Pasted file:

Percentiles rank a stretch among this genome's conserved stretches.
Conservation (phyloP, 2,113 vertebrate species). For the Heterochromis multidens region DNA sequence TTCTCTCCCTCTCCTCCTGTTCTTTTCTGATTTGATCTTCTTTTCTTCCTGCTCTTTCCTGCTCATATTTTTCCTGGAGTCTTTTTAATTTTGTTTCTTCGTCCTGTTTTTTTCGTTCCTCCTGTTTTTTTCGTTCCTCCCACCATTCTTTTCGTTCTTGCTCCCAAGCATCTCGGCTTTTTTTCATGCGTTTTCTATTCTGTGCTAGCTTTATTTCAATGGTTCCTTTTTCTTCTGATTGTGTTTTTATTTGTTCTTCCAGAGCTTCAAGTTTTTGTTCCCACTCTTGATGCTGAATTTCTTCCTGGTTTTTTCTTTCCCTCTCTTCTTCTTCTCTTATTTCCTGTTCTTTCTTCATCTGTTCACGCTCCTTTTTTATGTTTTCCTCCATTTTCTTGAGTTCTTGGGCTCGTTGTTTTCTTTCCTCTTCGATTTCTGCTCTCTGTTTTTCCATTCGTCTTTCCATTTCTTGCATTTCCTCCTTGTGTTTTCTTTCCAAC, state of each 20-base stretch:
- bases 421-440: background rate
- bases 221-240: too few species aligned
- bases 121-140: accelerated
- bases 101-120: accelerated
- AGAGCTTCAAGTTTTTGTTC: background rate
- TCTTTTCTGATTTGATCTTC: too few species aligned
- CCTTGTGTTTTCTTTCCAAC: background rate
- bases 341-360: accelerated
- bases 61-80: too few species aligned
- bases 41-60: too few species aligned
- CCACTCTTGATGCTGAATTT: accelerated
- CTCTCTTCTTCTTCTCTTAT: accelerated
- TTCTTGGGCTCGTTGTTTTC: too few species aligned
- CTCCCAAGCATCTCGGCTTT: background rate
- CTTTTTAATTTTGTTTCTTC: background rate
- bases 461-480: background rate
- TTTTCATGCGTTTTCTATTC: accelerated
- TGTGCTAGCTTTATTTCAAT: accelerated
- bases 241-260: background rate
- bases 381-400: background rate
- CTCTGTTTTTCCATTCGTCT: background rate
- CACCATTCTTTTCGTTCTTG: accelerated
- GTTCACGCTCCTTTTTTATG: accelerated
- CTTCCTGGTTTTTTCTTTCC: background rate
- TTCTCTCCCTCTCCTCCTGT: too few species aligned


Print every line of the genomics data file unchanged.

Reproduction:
Percentiles rank a stretch among this genome's conserved stretches.
Conservation (phyloP, 2,113 vertebrate species). For the Heterochromis multidens region DNA sequence TTCTCTCCCTCTCCTCCTGTTCTTTTCTGATTTGATCTTCTTTTCTTCCTGCTCTTTCCTGCTCATATTTTTCCTGGAGTCTTTTTAATTTTGTTTCTTCGTCCTGTTTTTTTCGTTCCTCCTGTTTTTTTCGTTCCTCCCACCATTCTTTTCGTTCTTGCTCCCAAGCATCTCGGCTTTTTTTCATGCGTTTTCTATTCTGTGCTAGCTTTATTTCAATGGTTCCTTTTTCTTCTGATTGTGTTTTTATTTGTTCTTCCAGAGCTTCAAGTTTTTGTTCCCACTCTTGATGCTGAATTTCTTCCTGGTTTTTTCTTTCCCTCTCTTCTTCTTCTCTTATTTCCTGTTCTTTCTTCATCTGTTCACGCTCCTTTTTTATGTTTTCCTCCATTTTCTTGAGTTCTTGGGCTCGTTGTTTTCTTTCCTCTTCGATTTCTGCTCTCTGTTTTTCCATTCGTCTTTCCATTTCTTGCATTTCCTCCTTGTGTTTTCTTTCCAAC, state of each 20-base stretch:
- bases 421-440: background rate
- bases 221-240: too few species aligned
- bases 121-140: accelerated
- bases 101-120: accelerated
- AGAGCTTCAAGTTTTTGTTC: background rate
- TCTTTTCTGATTTGATCTTC: too few species aligned
- CCTTGTGTTTTCTTTCCAAC: background rate
- bases 341-360: accelerated
- bases 61-80: too few species aligned
- bases 41-60: too few species aligned
- CCACTCTTGATGCTGAATTT: accelerated
- CTCTCTTCTTCTTCTCTTAT: accelerated
- TTCTTGGGCTCGTTGTTTTC: too few species aligned
- CTCCCAAGCATCTCGGCTTT: background rate
- CTTTTTAATTTTGTTTCTTC: background rate
- bases 461-480: background rate
- TTTTCATGCGTTTTCTATTC: accelerated
- TGTGCTAGCTTTATTTCAAT: accelerated
- bases 241-260: background rate
- bases 381-400: background rate
- CTCTGTTTTTCCATTCGTCT: background rate
- CACCATTCTTTTCGTTCTTG: accelerated
- GTTCACGCTCCTTTTTTATG: accelerated
- CTTCCTGGTTTTTTCTTTCC: background rate
- TTCTCTCCCTCTCCTCCTGT: too few species aligned